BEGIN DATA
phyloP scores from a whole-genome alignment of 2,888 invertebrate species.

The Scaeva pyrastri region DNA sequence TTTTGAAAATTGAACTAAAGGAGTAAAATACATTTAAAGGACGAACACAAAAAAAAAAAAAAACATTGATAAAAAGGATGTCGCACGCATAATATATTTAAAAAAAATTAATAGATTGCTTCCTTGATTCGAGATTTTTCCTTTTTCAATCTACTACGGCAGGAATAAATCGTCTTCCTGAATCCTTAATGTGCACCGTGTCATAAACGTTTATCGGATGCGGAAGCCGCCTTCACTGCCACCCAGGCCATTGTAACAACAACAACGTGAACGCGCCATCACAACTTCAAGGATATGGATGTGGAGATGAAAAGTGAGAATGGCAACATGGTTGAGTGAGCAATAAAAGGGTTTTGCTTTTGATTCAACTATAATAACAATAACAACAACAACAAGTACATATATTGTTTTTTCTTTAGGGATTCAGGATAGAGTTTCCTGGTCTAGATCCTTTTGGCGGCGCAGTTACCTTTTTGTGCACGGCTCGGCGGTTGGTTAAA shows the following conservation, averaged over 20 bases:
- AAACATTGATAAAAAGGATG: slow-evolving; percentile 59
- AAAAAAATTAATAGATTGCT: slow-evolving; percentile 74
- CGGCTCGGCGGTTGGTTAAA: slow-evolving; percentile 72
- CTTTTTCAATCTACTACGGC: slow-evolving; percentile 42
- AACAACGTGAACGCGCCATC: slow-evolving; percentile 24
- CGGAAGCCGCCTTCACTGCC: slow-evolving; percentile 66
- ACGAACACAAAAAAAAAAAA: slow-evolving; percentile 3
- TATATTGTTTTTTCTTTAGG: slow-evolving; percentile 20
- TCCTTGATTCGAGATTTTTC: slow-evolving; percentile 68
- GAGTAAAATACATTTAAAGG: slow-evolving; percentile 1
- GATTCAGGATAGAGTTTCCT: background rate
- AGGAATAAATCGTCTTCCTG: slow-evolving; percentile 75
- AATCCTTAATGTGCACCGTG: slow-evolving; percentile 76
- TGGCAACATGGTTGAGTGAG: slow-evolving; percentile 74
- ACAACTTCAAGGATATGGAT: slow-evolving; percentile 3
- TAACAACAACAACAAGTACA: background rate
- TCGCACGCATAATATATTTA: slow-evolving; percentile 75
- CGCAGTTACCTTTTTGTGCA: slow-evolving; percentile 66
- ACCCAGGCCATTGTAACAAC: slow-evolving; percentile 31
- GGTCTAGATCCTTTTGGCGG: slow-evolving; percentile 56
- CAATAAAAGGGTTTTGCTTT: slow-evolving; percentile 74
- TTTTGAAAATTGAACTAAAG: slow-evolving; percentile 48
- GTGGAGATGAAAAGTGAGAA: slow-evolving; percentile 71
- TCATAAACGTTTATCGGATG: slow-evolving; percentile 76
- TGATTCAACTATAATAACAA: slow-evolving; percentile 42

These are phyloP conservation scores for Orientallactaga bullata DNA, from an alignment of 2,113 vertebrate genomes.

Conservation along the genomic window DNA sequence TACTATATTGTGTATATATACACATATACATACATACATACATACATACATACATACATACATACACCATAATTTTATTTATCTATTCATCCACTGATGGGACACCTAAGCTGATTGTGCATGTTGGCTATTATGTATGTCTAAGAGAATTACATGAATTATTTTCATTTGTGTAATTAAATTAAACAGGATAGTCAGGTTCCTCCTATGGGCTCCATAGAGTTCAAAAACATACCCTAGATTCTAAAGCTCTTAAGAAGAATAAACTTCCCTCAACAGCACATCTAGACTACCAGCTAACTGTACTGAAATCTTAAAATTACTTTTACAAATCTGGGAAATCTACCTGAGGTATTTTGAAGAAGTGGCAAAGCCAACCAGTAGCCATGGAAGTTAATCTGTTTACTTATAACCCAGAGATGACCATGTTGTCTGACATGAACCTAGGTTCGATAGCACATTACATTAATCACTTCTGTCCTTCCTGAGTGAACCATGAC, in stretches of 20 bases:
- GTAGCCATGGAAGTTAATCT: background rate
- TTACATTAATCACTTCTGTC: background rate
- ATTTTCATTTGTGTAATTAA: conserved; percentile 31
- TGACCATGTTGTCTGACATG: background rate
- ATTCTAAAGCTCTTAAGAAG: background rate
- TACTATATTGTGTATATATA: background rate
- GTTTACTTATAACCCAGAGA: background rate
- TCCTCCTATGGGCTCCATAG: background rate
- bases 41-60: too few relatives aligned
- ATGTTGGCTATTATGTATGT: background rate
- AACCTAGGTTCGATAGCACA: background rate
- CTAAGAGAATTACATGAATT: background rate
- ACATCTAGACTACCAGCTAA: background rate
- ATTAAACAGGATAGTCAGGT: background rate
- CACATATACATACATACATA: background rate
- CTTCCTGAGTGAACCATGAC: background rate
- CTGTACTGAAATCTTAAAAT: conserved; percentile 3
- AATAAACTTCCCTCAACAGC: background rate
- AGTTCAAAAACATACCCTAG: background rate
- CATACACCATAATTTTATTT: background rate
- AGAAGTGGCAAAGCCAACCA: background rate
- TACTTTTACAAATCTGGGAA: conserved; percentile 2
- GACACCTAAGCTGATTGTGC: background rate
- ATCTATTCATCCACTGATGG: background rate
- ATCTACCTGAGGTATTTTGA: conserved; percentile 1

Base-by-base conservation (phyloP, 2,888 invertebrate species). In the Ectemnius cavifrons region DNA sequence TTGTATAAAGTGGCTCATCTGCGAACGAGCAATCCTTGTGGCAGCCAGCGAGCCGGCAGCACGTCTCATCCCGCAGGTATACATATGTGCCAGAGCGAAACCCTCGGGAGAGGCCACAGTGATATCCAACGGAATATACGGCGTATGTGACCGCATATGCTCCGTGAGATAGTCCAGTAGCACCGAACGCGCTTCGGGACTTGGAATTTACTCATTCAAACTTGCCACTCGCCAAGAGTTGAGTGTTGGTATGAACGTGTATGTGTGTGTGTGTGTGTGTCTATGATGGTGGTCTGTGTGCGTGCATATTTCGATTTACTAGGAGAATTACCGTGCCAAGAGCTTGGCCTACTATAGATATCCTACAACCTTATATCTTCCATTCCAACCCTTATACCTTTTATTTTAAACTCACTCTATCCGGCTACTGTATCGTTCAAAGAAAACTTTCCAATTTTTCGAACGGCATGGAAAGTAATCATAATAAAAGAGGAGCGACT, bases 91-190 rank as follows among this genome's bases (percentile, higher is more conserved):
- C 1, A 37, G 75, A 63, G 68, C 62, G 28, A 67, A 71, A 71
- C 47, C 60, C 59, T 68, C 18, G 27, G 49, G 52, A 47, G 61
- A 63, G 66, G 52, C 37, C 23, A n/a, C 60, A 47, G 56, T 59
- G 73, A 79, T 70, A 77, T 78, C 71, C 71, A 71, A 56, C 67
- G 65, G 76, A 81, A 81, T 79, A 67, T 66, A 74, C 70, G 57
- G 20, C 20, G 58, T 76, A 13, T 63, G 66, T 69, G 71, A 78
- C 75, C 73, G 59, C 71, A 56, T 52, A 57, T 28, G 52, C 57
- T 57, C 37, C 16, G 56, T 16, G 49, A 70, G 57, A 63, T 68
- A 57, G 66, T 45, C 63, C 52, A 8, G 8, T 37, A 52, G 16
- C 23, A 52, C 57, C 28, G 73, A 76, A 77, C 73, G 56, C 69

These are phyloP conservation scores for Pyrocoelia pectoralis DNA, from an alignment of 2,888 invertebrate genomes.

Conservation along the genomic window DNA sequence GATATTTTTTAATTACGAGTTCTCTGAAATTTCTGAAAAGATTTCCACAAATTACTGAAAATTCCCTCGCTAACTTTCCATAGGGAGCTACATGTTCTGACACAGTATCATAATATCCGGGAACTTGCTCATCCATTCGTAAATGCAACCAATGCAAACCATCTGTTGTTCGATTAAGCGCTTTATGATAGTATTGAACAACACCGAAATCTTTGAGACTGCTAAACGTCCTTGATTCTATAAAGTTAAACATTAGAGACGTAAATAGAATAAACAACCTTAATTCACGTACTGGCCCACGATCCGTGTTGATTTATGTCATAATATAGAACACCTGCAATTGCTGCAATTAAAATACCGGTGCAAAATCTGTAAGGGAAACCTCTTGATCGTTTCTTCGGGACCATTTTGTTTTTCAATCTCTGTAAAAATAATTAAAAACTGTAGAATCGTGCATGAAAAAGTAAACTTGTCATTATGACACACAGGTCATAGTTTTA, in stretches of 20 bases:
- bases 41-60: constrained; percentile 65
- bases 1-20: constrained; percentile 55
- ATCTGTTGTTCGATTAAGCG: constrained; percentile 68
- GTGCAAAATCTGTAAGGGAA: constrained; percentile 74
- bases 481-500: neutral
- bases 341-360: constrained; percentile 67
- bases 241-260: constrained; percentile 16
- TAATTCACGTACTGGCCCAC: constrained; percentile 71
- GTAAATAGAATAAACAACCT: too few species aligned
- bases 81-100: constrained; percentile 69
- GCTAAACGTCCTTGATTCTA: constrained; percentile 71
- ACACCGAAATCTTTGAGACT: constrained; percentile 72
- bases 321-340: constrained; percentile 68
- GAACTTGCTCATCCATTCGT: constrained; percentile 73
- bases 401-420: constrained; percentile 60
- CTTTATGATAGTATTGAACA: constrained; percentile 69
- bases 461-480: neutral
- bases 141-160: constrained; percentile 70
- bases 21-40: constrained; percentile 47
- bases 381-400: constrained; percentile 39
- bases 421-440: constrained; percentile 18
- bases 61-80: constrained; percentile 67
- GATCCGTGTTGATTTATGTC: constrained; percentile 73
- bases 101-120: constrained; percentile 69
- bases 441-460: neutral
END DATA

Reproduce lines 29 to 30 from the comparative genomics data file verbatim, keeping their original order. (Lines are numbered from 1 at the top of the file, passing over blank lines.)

Conservation along the genomic window DNA sequence TACTATATTGTGTATATATACACATATACATACATACATACATACATACATACATACATACATACACCATAATTTTATTTATCTATTCATCCACTGATGGGACACCTAAGCTGATTGTGCATGTTGGCTATTATGTATGTCTAAGAGAATTACATGAATTATTTTCATTTGTGTAATTAAATTAAACAGGATAGTCAGGTTCCTCCTATGGGCTCCATAGAGTTCAAAAACATACCCTAGATTCTAAAGCTCTTAAGAAGAATAAACTTCCCTCAACAGCACATCTAGACTACCAGCTAACTGTACTGAAATCTTAAAATTACTTTTACAAATCTGGGAAATCTACCTGAGGTATTTTGAAGAAGTGGCAAAGCCAACCAGTAGCCATGGAAGTTAATCTGTTTACTTATAACCCAGAGATGACCATGTTGTCTGACATGAACCTAGGTTCGATAGCACATTACATTAATCACTTCTGTCCTTCCTGAGTGAACCATGAC, in stretches of 20 bases:
- GTAGCCATGGAAGTTAATCT: background rate